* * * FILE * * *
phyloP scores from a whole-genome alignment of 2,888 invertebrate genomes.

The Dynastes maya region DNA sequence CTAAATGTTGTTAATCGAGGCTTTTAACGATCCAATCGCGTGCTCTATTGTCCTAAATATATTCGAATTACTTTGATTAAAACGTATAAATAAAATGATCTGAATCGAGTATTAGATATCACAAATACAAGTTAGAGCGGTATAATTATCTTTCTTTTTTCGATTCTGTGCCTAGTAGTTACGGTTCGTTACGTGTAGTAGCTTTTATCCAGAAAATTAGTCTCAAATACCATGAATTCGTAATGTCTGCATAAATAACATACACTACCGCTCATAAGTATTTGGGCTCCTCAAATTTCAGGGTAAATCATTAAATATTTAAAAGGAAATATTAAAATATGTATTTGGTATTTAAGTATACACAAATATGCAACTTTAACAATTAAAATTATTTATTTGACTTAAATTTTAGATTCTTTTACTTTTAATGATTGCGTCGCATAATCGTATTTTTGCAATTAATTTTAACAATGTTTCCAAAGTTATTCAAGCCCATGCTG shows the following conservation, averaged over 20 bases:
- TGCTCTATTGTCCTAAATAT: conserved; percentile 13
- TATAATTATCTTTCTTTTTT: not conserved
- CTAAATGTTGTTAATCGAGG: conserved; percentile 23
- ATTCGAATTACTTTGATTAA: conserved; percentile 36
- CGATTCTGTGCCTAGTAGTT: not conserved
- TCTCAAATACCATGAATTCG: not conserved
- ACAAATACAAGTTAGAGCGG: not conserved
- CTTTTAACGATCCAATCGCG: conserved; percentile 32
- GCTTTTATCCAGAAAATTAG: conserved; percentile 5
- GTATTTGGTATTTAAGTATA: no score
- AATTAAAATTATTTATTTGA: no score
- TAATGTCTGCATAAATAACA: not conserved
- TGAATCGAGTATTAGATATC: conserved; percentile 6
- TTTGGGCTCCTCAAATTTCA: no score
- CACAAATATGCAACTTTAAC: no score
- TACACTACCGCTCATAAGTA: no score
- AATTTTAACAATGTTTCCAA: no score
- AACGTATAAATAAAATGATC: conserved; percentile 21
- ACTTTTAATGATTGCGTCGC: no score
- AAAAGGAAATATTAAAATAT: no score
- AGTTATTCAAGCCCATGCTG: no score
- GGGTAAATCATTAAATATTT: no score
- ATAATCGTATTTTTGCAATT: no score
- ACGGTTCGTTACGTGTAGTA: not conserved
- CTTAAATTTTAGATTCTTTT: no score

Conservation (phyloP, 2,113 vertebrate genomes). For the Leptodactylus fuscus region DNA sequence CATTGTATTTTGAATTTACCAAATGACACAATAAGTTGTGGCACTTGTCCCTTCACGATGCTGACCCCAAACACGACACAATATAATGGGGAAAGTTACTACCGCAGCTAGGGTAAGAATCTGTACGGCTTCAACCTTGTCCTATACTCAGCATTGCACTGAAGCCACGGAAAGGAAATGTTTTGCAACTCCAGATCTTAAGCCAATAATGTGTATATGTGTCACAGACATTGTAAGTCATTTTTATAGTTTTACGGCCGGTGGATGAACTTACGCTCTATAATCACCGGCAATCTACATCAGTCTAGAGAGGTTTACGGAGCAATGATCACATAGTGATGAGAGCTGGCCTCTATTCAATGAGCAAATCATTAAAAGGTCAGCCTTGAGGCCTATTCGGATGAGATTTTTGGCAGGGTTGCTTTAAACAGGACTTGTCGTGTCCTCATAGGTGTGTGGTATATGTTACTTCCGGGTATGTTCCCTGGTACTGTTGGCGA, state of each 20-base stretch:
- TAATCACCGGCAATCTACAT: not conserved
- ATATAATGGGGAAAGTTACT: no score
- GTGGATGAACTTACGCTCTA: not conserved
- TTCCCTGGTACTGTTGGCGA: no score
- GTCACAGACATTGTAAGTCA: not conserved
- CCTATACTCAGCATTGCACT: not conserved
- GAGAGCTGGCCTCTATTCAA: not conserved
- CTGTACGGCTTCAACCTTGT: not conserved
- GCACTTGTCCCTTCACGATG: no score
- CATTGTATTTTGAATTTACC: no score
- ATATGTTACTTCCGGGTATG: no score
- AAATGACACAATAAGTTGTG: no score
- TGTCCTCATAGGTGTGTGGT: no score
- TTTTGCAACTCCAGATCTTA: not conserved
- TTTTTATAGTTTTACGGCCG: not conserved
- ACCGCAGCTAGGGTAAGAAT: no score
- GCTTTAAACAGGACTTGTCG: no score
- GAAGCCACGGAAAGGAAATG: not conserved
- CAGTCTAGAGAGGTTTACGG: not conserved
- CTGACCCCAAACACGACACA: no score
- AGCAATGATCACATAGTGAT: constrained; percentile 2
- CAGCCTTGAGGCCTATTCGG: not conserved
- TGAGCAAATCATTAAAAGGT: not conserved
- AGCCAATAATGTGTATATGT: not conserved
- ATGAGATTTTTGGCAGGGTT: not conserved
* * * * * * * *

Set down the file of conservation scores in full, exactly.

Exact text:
phyloP scores from a whole-genome alignment of 2,888 invertebrate genomes.

The Dynastes maya region DNA sequence CTAAATGTTGTTAATCGAGGCTTTTAACGATCCAATCGCGTGCTCTATTGTCCTAAATATATTCGAATTACTTTGATTAAAACGTATAAATAAAATGATCTGAATCGAGTATTAGATATCACAAATACAAGTTAGAGCGGTATAATTATCTTTCTTTTTTCGATTCTGTGCCTAGTAGTTACGGTTCGTTACGTGTAGTAGCTTTTATCCAGAAAATTAGTCTCAAATACCATGAATTCGTAATGTCTGCATAAATAACATACACTACCGCTCATAAGTATTTGGGCTCCTCAAATTTCAGGGTAAATCATTAAATATTTAAAAGGAAATATTAAAATATGTATTTGGTATTTAAGTATACACAAATATGCAACTTTAACAATTAAAATTATTTATTTGACTTAAATTTTAGATTCTTTTACTTTTAATGATTGCGTCGCATAATCGTATTTTTGCAATTAATTTTAACAATGTTTCCAAAGTTATTCAAGCCCATGCTG shows the following conservation, averaged over 20 bases:
- TGCTCTATTGTCCTAAATAT: conserved; percentile 13
- TATAATTATCTTTCTTTTTT: not conserved
- CTAAATGTTGTTAATCGAGG: conserved; percentile 23
- ATTCGAATTACTTTGATTAA: conserved; percentile 36
- CGATTCTGTGCCTAGTAGTT: not conserved
- TCTCAAATACCATGAATTCG: not conserved
- ACAAATACAAGTTAGAGCGG: not conserved
- CTTTTAACGATCCAATCGCG: conserved; percentile 32
- GCTTTTATCCAGAAAATTAG: conserved; percentile 5
- GTATTTGGTATTTAAGTATA: no score
- AATTAAAATTATTTATTTGA: no score
- TAATGTCTGCATAAATAACA: not conserved
- TGAATCGAGTATTAGATATC: conserved; percentile 6
- TTTGGGCTCCTCAAATTTCA: no score
- CACAAATATGCAACTTTAAC: no score
- TACACTACCGCTCATAAGTA: no score
- AATTTTAACAATGTTTCCAA: no score
- AACGTATAAATAAAATGATC: conserved; percentile 21
- ACTTTTAATGATTGCGTCGC: no score
- AAAAGGAAATATTAAAATAT: no score
- AGTTATTCAAGCCCATGCTG: no score
- GGGTAAATCATTAAATATTT: no score
- ATAATCGTATTTTTGCAATT: no score
- ACGGTTCGTTACGTGTAGTA: not conserved
- CTTAAATTTTAGATTCTTTT: no score

Conservation (phyloP, 2,113 vertebrate genomes). For the Leptodactylus fuscus region DNA sequence CATTGTATTTTGAATTTACCAAATGACACAATAAGTTGTGGCACTTGTCCCTTCACGATGCTGACCCCAAACACGACACAATATAATGGGGAAAGTTACTACCGCAGCTAGGGTAAGAATCTGTACGGCTTCAACCTTGTCCTATACTCAGCATTGCACTGAAGCCACGGAAAGGAAATGTTTTGCAACTCCAGATCTTAAGCCAATAATGTGTATATGTGTCACAGACATTGTAAGTCATTTTTATAGTTTTACGGCCGGTGGATGAACTTACGCTCTATAATCACCGGCAATCTACATCAGTCTAGAGAGGTTTACGGAGCAATGATCACATAGTGATGAGAGCTGGCCTCTATTCAATGAGCAAATCATTAAAAGGTCAGCCTTGAGGCCTATTCGGATGAGATTTTTGGCAGGGTTGCTTTAAACAGGACTTGTCGTGTCCTCATAGGTGTGTGGTATATGTTACTTCCGGGTATGTTCCCTGGTACTGTTGGCGA, state of each 20-base stretch:
- TAATCACCGGCAATCTACAT: not conserved
- ATATAATGGGGAAAGTTACT: no score
- GTGGATGAACTTACGCTCTA: not conserved
- TTCCCTGGTACTGTTGGCGA: no score
- GTCACAGACATTGTAAGTCA: not conserved
- CCTATACTCAGCATTGCACT: not conserved
- GAGAGCTGGCCTCTATTCAA: not conserved
- CTGTACGGCTTCAACCTTGT: not conserved
- GCACTTGTCCCTTCACGATG: no score
- CATTGTATTTTGAATTTACC: no score
- ATATGTTACTTCCGGGTATG: no score
- AAATGACACAATAAGTTGTG: no score
- TGTCCTCATAGGTGTGTGGT: no score
- TTTTGCAACTCCAGATCTTA: not conserved
- TTTTTATAGTTTTACGGCCG: not conserved
- ACCGCAGCTAGGGTAAGAAT: no score
- GCTTTAAACAGGACTTGTCG: no score
- GAAGCCACGGAAAGGAAATG: not conserved
- CAGTCTAGAGAGGTTTACGG: not conserved
- CTGACCCCAAACACGACACA: no score
- AGCAATGATCACATAGTGAT: constrained; percentile 2
- CAGCCTTGAGGCCTATTCGG: not conserved
- TGAGCAAATCATTAAAAGGT: not conserved
- AGCCAATAATGTGTATATGT: not conserved
- ATGAGATTTTTGGCAGGGTT: not conserved